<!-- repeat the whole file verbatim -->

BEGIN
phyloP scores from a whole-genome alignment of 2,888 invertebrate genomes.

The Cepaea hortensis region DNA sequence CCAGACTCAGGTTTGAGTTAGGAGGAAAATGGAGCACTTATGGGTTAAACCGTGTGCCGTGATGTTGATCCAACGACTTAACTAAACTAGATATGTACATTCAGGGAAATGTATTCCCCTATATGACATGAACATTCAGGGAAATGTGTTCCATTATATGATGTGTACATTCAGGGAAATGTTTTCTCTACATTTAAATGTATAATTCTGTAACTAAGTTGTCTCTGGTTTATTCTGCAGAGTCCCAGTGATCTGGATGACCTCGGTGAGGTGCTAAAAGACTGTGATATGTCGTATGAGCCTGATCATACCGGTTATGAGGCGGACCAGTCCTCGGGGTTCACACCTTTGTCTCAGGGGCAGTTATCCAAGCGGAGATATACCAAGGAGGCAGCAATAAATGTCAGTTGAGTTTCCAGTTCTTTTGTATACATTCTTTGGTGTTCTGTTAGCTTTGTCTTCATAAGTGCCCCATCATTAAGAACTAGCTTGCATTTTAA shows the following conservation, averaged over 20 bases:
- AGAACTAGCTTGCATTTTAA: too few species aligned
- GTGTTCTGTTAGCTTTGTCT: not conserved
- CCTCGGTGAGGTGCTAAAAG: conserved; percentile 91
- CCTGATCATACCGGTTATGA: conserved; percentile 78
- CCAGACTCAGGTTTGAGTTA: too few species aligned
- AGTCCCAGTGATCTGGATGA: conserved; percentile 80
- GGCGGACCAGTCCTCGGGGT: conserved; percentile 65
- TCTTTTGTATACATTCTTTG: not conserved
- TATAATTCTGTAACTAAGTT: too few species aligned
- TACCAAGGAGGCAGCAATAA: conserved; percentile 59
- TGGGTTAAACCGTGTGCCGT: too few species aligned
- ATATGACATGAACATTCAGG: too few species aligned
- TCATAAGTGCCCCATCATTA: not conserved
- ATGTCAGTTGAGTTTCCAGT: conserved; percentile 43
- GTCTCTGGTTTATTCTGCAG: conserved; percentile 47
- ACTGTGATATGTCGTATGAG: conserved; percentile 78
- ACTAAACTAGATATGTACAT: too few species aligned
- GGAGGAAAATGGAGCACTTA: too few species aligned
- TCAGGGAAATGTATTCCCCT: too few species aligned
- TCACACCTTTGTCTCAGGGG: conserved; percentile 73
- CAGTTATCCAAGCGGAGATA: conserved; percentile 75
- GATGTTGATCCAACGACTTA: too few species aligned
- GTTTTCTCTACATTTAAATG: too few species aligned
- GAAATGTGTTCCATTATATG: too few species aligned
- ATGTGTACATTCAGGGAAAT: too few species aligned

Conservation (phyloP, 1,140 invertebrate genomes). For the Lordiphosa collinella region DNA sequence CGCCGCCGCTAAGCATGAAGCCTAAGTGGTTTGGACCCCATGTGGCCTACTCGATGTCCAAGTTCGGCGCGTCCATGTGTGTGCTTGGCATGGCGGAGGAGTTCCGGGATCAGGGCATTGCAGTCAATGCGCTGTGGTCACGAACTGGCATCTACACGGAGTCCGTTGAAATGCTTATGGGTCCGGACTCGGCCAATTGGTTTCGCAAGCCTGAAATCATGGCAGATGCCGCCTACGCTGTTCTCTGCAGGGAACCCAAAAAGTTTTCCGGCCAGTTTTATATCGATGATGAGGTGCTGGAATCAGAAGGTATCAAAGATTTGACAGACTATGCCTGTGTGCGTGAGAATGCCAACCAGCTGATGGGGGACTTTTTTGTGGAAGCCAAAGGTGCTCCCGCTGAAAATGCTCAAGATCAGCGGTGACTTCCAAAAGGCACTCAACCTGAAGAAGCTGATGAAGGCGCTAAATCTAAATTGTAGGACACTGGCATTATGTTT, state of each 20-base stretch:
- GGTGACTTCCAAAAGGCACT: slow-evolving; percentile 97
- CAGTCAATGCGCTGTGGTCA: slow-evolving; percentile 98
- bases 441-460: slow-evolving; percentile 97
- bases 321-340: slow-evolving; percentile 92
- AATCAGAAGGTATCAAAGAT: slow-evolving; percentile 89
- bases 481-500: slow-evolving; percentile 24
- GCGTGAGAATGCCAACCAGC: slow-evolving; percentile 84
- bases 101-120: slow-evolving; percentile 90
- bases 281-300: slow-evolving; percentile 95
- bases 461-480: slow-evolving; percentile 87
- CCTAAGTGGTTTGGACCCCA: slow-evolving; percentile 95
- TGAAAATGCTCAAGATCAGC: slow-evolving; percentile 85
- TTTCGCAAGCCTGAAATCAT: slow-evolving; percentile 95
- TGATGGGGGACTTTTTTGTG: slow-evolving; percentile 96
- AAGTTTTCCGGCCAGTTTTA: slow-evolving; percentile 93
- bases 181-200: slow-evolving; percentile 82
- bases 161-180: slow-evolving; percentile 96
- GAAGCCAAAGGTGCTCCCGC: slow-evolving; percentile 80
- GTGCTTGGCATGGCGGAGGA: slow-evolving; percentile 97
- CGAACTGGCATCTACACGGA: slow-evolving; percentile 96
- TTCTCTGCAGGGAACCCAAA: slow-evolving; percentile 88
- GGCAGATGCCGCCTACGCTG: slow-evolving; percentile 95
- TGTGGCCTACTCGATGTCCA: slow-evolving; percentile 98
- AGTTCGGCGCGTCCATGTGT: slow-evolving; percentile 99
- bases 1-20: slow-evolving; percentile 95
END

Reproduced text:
phyloP scores from a whole-genome alignment of 2,888 invertebrate genomes.

The Cepaea hortensis region DNA sequence CCAGACTCAGGTTTGAGTTAGGAGGAAAATGGAGCACTTATGGGTTAAACCGTGTGCCGTGATGTTGATCCAACGACTTAACTAAACTAGATATGTACATTCAGGGAAATGTATTCCCCTATATGACATGAACATTCAGGGAAATGTGTTCCATTATATGATGTGTACATTCAGGGAAATGTTTTCTCTACATTTAAATGTATAATTCTGTAACTAAGTTGTCTCTGGTTTATTCTGCAGAGTCCCAGTGATCTGGATGACCTCGGTGAGGTGCTAAAAGACTGTGATATGTCGTATGAGCCTGATCATACCGGTTATGAGGCGGACCAGTCCTCGGGGTTCACACCTTTGTCTCAGGGGCAGTTATCCAAGCGGAGATATACCAAGGAGGCAGCAATAAATGTCAGTTGAGTTTCCAGTTCTTTTGTATACATTCTTTGGTGTTCTGTTAGCTTTGTCTTCATAAGTGCCCCATCATTAAGAACTAGCTTGCATTTTAA shows the following conservation, averaged over 20 bases:
- AGAACTAGCTTGCATTTTAA: too few species aligned
- GTGTTCTGTTAGCTTTGTCT: not conserved
- CCTCGGTGAGGTGCTAAAAG: conserved; percentile 91
- CCTGATCATACCGGTTATGA: conserved; percentile 78
- CCAGACTCAGGTTTGAGTTA: too few species aligned
- AGTCCCAGTGATCTGGATGA: conserved; percentile 80
- GGCGGACCAGTCCTCGGGGT: conserved; percentile 65
- TCTTTTGTATACATTCTTTG: not conserved
- TATAATTCTGTAACTAAGTT: too few species aligned
- TACCAAGGAGGCAGCAATAA: conserved; percentile 59
- TGGGTTAAACCGTGTGCCGT: too few species aligned
- ATATGACATGAACATTCAGG: too few species aligned
- TCATAAGTGCCCCATCATTA: not conserved
- ATGTCAGTTGAGTTTCCAGT: conserved; percentile 43
- GTCTCTGGTTTATTCTGCAG: conserved; percentile 47
- ACTGTGATATGTCGTATGAG: conserved; percentile 78
- ACTAAACTAGATATGTACAT: too few species aligned
- GGAGGAAAATGGAGCACTTA: too few species aligned
- TCAGGGAAATGTATTCCCCT: too few species aligned
- TCACACCTTTGTCTCAGGGG: conserved; percentile 73
- CAGTTATCCAAGCGGAGATA: conserved; percentile 75
- GATGTTGATCCAACGACTTA: too few species aligned
- GTTTTCTCTACATTTAAATG: too few species aligned
- GAAATGTGTTCCATTATATG: too few species aligned
- ATGTGTACATTCAGGGAAAT: too few species aligned

Conservation (phyloP, 1,140 invertebrate genomes). For the Lordiphosa collinella region DNA sequence CGCCGCCGCTAAGCATGAAGCCTAAGTGGTTTGGACCCCATGTGGCCTACTCGATGTCCAAGTTCGGCGCGTCCATGTGTGTGCTTGGCATGGCGGAGGAGTTCCGGGATCAGGGCATTGCAGTCAATGCGCTGTGGTCACGAACTGGCATCTACACGGAGTCCGTTGAAATGCTTATGGGTCCGGACTCGGCCAATTGGTTTCGCAAGCCTGAAATCATGGCAGATGCCGCCTACGCTGTTCTCTGCAGGGAACCCAAAAAGTTTTCCGGCCAGTTTTATATCGATGATGAGGTGCTGGAATCAGAAGGTATCAAAGATTTGACAGACTATGCCTGTGTGCGTGAGAATGCCAACCAGCTGATGGGGGACTTTTTTGTGGAAGCCAAAGGTGCTCCCGCTGAAAATGCTCAAGATCAGCGGTGACTTCCAAAAGGCACTCAACCTGAAGAAGCTGATGAAGGCGCTAAATCTAAATTGTAGGACACTGGCATTATGTTT, state of each 20-base stretch:
- GGTGACTTCCAAAAGGCACT: slow-evolving; percentile 97
- CAGTCAATGCGCTGTGGTCA: slow-evolving; percentile 98
- bases 441-460: slow-evolving; percentile 97
- bases 321-340: slow-evolving; percentile 92
- AATCAGAAGGTATCAAAGAT: slow-evolving; percentile 89
- bases 481-500: slow-evolving; percentile 24
- GCGTGAGAATGCCAACCAGC: slow-evolving; percentile 84
- bases 101-120: slow-evolving; percentile 90
- bases 281-300: slow-evolving; percentile 95
- bases 461-480: slow-evolving; percentile 87
- CCTAAGTGGTTTGGACCCCA: slow-evolving; percentile 95
- TGAAAATGCTCAAGATCAGC: slow-evolving; percentile 85
- TTTCGCAAGCCTGAAATCAT: slow-evolving; percentile 95
- TGATGGGGGACTTTTTTGTG: slow-evolving; percentile 96
- AAGTTTTCCGGCCAGTTTTA: slow-evolving; percentile 93
- bases 181-200: slow-evolving; percentile 82
- bases 161-180: slow-evolving; percentile 96
- GAAGCCAAAGGTGCTCCCGC: slow-evolving; percentile 80
- GTGCTTGGCATGGCGGAGGA: slow-evolving; percentile 97
- CGAACTGGCATCTACACGGA: slow-evolving; percentile 96
- TTCTCTGCAGGGAACCCAAA: slow-evolving; percentile 88
- GGCAGATGCCGCCTACGCTG: slow-evolving; percentile 95
- TGTGGCCTACTCGATGTCCA: slow-evolving; percentile 98
- AGTTCGGCGCGTCCATGTGT: slow-evolving; percentile 99
- bases 1-20: slow-evolving; percentile 95